“I thank God for you every day. My life wouldn’t be the same without you.”
“There’s no one else like you! I love you so much!”
Joy finds its fulfillment in thankfulness, in praise and thanksgiving. Silent joy is a contradiction. Mute appreciation isn’t really thanks. God requires our thanksgiving and our love so that our joy may be full. Shakespeare said it well, “They do not love that do not show their love.”
The spirit of thankfulness and joy are gifts that are cultivated by the Holy Spirit, who also gifts us with faith. These four gifts (faith, gratitude, love and joy) are inseparable, and they begin with faith. They work together. The fruit of true gratitude is a desire to give back in some meaningful way, not only in words of gratitude but also in deeds. The Holy Spirit gives the converted sinner a delight in serving God. And so, the circle is complete. Motivated by these gifts, one’s desire to work toward perfection, which is the love of God, increases. Long before Shakespeare, James said the same thing about the interconnected nature of faith, gratitude, love, and works, “Yea, a man may say, Thou hast faith, and I have works: shew me thy faith without thy works, and I will shew thee my faith by my works.” James 2:18
There is a perennial debate over whether salvation comes of faith or works. That debate introduces a needless semantic division amongst believers in Christ that is easily resolved with an understanding of the inseparability of the gifts from the natural consequences of those gifts truly appreciated and received. The core question is not whether we are saved by faith. It is, what is the quality of our faith? . . . or is my faith sufficient for salvation?
If it is true that the natural and inevitable consequences of true faith in Christ are gratitude, joy and a desire to serve, then it should be easy to measure the strength of one’s own faith to salvation. I am careful here to say, “one’s own faith” as feelings and desires are matters of the heart, known only to oneself and God. Each of us acts on those feelings in different ways that we believe will be the best ways to serve and may not be apparent to others. Hence, the command that we withhold judgment of others.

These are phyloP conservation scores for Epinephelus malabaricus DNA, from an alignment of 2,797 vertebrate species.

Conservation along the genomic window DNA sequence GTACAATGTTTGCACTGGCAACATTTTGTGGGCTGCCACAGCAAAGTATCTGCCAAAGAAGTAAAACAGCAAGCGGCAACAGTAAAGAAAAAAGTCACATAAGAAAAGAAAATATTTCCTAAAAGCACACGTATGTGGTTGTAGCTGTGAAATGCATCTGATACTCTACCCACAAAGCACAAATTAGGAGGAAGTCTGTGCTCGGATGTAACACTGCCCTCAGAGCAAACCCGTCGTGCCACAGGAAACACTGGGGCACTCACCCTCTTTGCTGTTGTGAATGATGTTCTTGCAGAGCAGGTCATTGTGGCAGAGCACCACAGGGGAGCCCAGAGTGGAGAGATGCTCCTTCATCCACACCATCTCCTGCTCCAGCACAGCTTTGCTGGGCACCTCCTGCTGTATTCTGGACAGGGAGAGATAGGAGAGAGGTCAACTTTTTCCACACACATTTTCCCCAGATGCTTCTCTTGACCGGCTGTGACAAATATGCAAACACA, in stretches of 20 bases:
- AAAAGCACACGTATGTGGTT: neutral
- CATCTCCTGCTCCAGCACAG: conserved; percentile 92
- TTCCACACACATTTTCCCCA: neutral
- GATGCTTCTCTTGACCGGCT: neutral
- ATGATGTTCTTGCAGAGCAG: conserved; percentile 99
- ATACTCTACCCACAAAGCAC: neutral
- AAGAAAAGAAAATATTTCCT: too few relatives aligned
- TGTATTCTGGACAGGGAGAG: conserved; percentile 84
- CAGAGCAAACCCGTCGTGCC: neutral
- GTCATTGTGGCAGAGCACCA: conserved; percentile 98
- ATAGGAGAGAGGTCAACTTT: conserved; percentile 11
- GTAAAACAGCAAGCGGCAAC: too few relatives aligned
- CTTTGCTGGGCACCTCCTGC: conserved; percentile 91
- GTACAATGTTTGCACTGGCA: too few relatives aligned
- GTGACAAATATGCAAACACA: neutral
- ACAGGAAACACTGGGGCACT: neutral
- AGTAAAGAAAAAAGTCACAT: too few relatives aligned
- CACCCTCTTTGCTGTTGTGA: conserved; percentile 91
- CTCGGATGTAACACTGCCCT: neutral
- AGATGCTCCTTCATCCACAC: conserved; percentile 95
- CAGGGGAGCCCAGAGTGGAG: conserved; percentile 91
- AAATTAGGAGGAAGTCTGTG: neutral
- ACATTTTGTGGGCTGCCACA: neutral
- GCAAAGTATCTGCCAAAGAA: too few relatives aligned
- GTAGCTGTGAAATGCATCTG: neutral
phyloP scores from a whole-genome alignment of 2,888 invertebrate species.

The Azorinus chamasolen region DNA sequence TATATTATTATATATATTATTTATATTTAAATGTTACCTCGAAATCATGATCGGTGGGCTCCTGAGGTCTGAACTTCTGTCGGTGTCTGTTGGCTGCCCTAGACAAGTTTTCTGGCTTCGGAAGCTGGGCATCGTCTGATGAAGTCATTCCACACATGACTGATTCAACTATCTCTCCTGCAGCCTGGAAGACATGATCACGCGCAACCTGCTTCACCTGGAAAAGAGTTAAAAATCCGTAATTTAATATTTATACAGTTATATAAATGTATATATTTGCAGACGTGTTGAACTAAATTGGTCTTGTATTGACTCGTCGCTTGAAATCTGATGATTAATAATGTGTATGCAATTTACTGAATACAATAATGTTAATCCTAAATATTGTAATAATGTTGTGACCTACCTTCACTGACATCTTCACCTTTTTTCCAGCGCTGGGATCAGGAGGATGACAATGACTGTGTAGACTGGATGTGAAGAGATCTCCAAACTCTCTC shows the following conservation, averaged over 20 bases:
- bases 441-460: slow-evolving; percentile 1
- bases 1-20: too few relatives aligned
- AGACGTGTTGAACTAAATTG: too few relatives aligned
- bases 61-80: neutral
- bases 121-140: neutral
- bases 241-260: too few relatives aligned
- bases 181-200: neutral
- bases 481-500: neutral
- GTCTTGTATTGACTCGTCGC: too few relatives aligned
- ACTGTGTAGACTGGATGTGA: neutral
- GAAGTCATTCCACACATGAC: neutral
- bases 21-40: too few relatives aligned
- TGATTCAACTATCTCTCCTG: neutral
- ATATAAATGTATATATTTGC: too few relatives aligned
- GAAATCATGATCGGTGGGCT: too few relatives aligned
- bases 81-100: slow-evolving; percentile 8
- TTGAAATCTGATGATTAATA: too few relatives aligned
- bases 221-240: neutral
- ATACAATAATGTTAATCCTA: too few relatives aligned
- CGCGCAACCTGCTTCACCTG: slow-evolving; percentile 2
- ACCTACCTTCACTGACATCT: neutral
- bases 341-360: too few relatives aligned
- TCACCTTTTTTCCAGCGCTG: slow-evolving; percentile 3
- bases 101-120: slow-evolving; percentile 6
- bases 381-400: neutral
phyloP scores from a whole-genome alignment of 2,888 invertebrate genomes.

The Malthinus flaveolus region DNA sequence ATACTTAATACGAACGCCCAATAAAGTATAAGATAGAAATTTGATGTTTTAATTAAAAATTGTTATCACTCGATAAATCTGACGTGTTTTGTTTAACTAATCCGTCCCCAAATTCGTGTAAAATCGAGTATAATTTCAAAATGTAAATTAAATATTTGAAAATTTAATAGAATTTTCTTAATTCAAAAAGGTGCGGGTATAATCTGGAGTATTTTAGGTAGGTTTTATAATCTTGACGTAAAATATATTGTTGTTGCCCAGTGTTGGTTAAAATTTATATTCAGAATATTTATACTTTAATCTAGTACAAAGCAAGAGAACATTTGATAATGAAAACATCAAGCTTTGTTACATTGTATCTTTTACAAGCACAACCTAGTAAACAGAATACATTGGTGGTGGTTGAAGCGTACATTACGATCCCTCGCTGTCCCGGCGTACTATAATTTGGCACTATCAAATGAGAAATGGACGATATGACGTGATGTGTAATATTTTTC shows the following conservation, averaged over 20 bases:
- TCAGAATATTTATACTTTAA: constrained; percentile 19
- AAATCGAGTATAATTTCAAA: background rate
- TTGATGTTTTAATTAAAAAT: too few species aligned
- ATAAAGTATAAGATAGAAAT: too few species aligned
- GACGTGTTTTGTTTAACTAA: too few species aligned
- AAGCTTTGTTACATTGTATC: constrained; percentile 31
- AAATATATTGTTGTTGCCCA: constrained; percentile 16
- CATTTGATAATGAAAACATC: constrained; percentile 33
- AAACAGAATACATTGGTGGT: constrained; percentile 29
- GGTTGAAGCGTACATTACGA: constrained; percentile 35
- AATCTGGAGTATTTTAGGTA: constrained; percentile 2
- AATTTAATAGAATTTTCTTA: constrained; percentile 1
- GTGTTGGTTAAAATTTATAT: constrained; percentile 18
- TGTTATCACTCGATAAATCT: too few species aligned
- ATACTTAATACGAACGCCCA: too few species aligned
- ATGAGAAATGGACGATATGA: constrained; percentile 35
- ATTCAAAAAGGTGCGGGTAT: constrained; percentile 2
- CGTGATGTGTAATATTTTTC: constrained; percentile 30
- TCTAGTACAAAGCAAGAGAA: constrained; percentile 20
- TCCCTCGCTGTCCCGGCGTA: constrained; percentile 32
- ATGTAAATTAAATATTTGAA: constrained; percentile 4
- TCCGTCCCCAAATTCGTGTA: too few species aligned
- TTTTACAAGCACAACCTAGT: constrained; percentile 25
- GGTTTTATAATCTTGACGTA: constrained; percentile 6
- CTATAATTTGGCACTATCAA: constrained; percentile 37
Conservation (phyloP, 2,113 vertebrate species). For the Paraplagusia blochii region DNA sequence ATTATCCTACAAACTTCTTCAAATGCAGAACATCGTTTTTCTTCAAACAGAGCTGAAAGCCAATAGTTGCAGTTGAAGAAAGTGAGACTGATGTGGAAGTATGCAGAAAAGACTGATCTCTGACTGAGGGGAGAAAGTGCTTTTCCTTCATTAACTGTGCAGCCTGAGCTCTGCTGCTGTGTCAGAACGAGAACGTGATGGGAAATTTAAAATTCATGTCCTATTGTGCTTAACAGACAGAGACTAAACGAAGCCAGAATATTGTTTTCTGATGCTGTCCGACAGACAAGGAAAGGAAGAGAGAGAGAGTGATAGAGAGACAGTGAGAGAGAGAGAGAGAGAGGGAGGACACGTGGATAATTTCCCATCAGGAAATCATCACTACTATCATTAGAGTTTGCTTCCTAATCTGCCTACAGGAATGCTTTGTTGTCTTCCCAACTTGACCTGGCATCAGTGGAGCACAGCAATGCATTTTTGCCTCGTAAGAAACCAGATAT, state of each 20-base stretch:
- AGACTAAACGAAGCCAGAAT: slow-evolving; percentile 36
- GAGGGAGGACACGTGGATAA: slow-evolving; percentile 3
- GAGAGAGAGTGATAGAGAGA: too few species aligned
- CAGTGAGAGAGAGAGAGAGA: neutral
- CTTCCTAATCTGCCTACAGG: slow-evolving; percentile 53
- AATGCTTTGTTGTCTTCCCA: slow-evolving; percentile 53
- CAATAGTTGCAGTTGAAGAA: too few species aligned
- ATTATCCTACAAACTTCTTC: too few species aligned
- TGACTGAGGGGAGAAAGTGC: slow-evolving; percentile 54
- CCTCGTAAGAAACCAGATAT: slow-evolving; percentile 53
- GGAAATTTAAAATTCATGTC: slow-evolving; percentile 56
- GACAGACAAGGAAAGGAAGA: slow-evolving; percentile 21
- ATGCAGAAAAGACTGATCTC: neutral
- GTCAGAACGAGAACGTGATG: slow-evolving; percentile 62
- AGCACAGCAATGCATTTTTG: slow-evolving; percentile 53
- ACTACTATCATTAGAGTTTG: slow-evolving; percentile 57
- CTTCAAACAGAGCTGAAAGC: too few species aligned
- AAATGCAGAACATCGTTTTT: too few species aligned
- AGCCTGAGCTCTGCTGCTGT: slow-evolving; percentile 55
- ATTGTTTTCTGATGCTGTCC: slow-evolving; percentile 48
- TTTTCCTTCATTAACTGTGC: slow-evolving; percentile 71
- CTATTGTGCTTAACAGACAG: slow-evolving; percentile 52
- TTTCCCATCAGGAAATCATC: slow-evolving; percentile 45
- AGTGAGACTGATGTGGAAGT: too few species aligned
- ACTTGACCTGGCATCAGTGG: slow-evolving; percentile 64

As I celebrate this day designated for Thanksgiving, I am prompted to evaluate the quality of my gifts. “For what doth it profit a man if a gift is bestowed upon him, and he receive not the gift? Behold, he rejoices not in that which is given unto him, neither rejoices in him who is the giver of the gift.” (D&C 88:33) Here is the test of whether I have actually received the gift . . . (the gift of salvation through faith):
1. Is my heart overflowing with thankfulness for my gifts?
2. Is my gratitude evidenced by deep, abiding joy that transcends the fear, pain and difficulties of this day?
3. Am I filled with a joyful desire to show my gratitude through returning obedience and service to God by serving my fellow man?
If the answer to any of these questions is questionable, then the question remains, “have I received the gift of salvation through faith if gratitude, joy and love are obviously lacking?” If not, as Shakespeare might have said it, they have not faith who do not show their faith.
Comfort and Joy
That gift of joy and comfort was not meant to be enjoyed only after this life is over. This life is hard, often painful. But Christ promised, “…my yoke is easy, and my burden is light.” Matt 11:30 That is the promise of joy and comfort now.
The Pilgrims and Puritans are almost always portrayed as obsessive killjoys and miserable downers. There’s little truth in that image. Joy wasn’t an afterthought for our Pilgrim forefathers. For them, joy stood at the beginning, in the center, and at the end as a natural product of faith. For them, God was joy, even when they were hungry and that same joy expressed itself in thankfulness. For the Pilgrims, a day of rejoicing is necessarily a day of thanksgiving. And throughout Scripture that sort of rejoicing means feasting, fellowship, and worship. The Pilgrims were deeply committed Christians who had braved an ocean and a wilderness to seek and serve God. When they rejoiced together, it would not–could not–be other than a time of thanksgiving to their Lord and Savior. Yes, the Pilgrims gave thanks to God and so should all of us.
On this day of thanksgiving, my wish for all is that our burdens will be light and easy, that our joy and gratitude will be full as we contemplate the eternal blessings that are our gifts from God and that we will feel compelled to share that joy, love and gratitude with others.